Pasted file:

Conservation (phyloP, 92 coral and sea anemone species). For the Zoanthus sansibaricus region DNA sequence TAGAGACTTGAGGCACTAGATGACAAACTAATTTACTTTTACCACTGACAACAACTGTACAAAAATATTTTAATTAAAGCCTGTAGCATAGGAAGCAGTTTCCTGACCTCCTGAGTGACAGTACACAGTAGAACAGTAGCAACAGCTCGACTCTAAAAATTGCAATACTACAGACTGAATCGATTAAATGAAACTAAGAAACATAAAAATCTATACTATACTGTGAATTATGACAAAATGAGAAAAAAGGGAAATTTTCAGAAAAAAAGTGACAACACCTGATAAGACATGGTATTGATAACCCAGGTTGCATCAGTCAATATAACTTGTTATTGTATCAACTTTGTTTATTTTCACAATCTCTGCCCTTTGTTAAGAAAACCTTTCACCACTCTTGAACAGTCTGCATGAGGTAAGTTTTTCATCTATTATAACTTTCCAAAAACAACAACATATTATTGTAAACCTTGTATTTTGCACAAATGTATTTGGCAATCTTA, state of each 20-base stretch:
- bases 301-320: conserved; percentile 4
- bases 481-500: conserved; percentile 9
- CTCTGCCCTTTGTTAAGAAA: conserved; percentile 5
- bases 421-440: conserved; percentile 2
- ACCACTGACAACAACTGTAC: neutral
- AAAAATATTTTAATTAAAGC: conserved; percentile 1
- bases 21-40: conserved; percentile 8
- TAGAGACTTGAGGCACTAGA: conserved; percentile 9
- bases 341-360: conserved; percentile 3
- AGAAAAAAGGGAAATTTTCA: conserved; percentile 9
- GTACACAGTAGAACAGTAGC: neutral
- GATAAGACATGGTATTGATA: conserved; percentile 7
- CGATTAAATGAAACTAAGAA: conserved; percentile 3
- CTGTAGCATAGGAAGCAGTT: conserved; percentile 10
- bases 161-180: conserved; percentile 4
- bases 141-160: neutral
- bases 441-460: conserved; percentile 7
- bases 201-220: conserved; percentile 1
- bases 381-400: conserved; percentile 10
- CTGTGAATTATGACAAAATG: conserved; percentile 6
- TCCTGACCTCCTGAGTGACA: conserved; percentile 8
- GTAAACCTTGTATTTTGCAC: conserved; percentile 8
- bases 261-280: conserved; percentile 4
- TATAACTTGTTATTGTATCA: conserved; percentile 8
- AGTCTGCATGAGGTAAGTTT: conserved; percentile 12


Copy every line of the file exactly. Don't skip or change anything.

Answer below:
Conservation (phyloP, 92 coral and sea anemone species). For the Zoanthus sansibaricus region DNA sequence TAGAGACTTGAGGCACTAGATGACAAACTAATTTACTTTTACCACTGACAACAACTGTACAAAAATATTTTAATTAAAGCCTGTAGCATAGGAAGCAGTTTCCTGACCTCCTGAGTGACAGTACACAGTAGAACAGTAGCAACAGCTCGACTCTAAAAATTGCAATACTACAGACTGAATCGATTAAATGAAACTAAGAAACATAAAAATCTATACTATACTGTGAATTATGACAAAATGAGAAAAAAGGGAAATTTTCAGAAAAAAAGTGACAACACCTGATAAGACATGGTATTGATAACCCAGGTTGCATCAGTCAATATAACTTGTTATTGTATCAACTTTGTTTATTTTCACAATCTCTGCCCTTTGTTAAGAAAACCTTTCACCACTCTTGAACAGTCTGCATGAGGTAAGTTTTTCATCTATTATAACTTTCCAAAAACAACAACATATTATTGTAAACCTTGTATTTTGCACAAATGTATTTGGCAATCTTA, state of each 20-base stretch:
- bases 301-320: conserved; percentile 4
- bases 481-500: conserved; percentile 9
- CTCTGCCCTTTGTTAAGAAA: conserved; percentile 5
- bases 421-440: conserved; percentile 2
- ACCACTGACAACAACTGTAC: neutral
- AAAAATATTTTAATTAAAGC: conserved; percentile 1
- bases 21-40: conserved; percentile 8
- TAGAGACTTGAGGCACTAGA: conserved; percentile 9
- bases 341-360: conserved; percentile 3
- AGAAAAAAGGGAAATTTTCA: conserved; percentile 9
- GTACACAGTAGAACAGTAGC: neutral
- GATAAGACATGGTATTGATA: conserved; percentile 7
- CGATTAAATGAAACTAAGAA: conserved; percentile 3
- CTGTAGCATAGGAAGCAGTT: conserved; percentile 10
- bases 161-180: conserved; percentile 4
- bases 141-160: neutral
- bases 441-460: conserved; percentile 7
- bases 201-220: conserved; percentile 1
- bases 381-400: conserved; percentile 10
- CTGTGAATTATGACAAAATG: conserved; percentile 6
- TCCTGACCTCCTGAGTGACA: conserved; percentile 8
- GTAAACCTTGTATTTTGCAC: conserved; percentile 8
- bases 261-280: conserved; percentile 4
- TATAACTTGTTATTGTATCA: conserved; percentile 8
- AGTCTGCATGAGGTAAGTTT: conserved; percentile 12